Mr Schembri is claiming that he is not corrupt, despite moving to set up a secret company in Panama along with favourite minister Konrad Mizzi and Mr Egrant just days after Labour won the general election in 2013, sheltering it in a top-secret trust in New Zealand, then hunting round the world for a shady bank that would take them as clients.
(In the end they solved the problem by setting up a shady bank in Malta, hiding in plain sight.)
His government salary is just peanuts to him, Mr Schembri said, because he has retained his companies and his shares and that is where he makes his money. But the way he is using his government influence to benefit his private business in Malta is entirely a separate corruption/trading in influence issue and is not an argument in his defence.
He also said that he was unable to reply to the corruption accusations in the past two years – but it hasn’t been two years – because of a “medical condition”. Would this be the medical condition that they claimed he didn’t have, when the Prime Minister’s chief of staff disappeared for months, I wondered why, found out, and then reported on it?
There are crooks everywhere you look now. The situation is desperate.

Sunday, October 15, 2017

PNN - N.O.W. and Zevon and Fred too

PNN - NOW & Zevon
PNN Brings you More Progressive Voices. Insights and perspectives on the daily challenges on the TRUMPERIUM.
Our Senior Political Commentator Brook Hines discusses her latest political Insights and then is joined by her colleague Fred Barr her partner in their Political Consulting firm PROGRESSION PARTNERSHIP.

Brook and Fred will discuss in a New Segment on POP-CULTURE - a report on the FSOCIETY from the Mr. Robot Show.
Next we are joined by Crystal Zevon an ACTIVIST Extraordinaire who works as a Highly Committed Peace Activist spends much time and Energy on Indigenous Peoples Rights from the East Coast to the West Coast and is very engaged in a wide range of Environmental Issues. This is a voice you need to hear.

Our final guest this week is, another Giant of Human Rights Meredith Ockman who's efforts so many of us are aware of as SE District Director of the NATIONAL ORGANIZATION of WOMEN and President of the Board of the South Florida Women's Health Foundation, her tireless human rights efforts, her ongoing work with Planned Parenthood and on a local level she's actually also somehow finds time to work on Animal Welfare projects


PNN - 10/15/17

1. Top Trump Official for Pipeline Safety Profits from Selling Oil Spill Equipment
A newly appointed federal regulator charged with overseeing pipeline safety personally profits from oil spill responses, a DeSmog investigation has found.
Drue Pearce is the acting administrator for the Pipeline and Hazardous Materials Safety Administration (PHMSA), an agency in the Department of Transportation responsible for ensuring oil and gas pipeline integrity. However, she is also associated with a company specializing in the sale of oil spill equipment.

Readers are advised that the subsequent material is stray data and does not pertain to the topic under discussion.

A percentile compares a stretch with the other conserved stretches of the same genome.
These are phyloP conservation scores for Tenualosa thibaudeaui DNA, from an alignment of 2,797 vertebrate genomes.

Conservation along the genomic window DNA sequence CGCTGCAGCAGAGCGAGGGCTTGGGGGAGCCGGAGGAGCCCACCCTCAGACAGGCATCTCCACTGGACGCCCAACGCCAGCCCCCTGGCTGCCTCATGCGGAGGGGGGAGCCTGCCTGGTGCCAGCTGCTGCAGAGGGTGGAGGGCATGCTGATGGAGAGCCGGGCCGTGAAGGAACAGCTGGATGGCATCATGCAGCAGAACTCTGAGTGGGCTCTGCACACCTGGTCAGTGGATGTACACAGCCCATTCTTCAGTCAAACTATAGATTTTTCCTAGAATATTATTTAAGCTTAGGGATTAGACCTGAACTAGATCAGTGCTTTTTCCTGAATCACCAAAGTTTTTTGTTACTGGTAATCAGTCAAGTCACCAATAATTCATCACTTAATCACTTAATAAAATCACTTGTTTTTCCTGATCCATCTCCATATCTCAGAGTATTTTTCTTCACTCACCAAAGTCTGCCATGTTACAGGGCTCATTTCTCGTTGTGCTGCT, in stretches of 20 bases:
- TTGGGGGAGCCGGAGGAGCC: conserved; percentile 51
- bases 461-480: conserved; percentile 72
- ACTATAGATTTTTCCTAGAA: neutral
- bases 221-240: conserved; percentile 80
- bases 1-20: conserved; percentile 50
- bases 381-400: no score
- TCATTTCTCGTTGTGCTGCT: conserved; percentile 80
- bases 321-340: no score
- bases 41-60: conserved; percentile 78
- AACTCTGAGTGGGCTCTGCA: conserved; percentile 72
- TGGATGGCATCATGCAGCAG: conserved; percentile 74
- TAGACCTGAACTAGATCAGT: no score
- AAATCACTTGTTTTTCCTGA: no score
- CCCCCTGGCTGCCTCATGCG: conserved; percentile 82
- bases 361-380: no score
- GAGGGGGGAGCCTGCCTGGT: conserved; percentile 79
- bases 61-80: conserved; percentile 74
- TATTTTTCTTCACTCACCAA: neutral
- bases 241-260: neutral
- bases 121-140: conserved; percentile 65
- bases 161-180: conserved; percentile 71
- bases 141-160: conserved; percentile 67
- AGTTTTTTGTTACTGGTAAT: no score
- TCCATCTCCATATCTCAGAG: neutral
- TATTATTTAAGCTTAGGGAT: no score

Pearce, a Republican from Alaska, was appointed on August 7 by the Trump administration to serve as PHMSA’s deputy administrator, a position that does not require U.S. Senate confirmation. However, since at the time the administration had yet to nominate an administrator for the agency, Pearce stepped into the role as acting administrator.
In early September, Trump finally nominated, and last Friday the Senate confirmed rail transport executive Howard Elliot as PHMSA administrator. Once Elliot formally takes the helm at PHMSA, Pearce will serve as his deputy.

Pearce’s Oil Spill Business
Business records filed in the state of Alaska and reviewed by DeSmog show that since 2009 Pearce and her husband, Michael F. Williams, have owned Spill Shield Inc., an Anchorage-based company selling equipment for oil spill responses. The company’s website offers various products, including booms, baffles, skimmers, absorbents, and oil spill response kits.
The company advertises itself as “the Arctic’s preferred partner for environmental compliance products & Oil Spill Response,” and says its products “are very popular in small northern communities, in mining industrial and construction industries, and fishing and hunting lodges.”

2. SLAVE LABOR... by any other name PLEASE!
California inmates are fighting on the front lines to contain raging wildfires, all while state leaders secretly worked to keep them imprisoned and fighting fires for little to no cost.
In recent weeks, parts of the drought-stricken state have ravaged by wildfires, leaving at least 34 people dead and forcing some 20,000 residents to evacuate. The flames have charred over 190,000 acres of land and damaged and/or destroyed around 3,500 structures.
Among those battling the blazes are 3,800 inmates, both men and women, who make up 13 percent of California’s firefighting force and whose cheap labor saves taxpayers $124 million per year, according to the California Department of Corrections and Rehabilitation. Working on salaries of just $2 a day and an extra $1 per hour for their time on a fire line, inmates earn next to nothing for their work, compared to civilian firefighters who have a starting salary of $40,000 per year.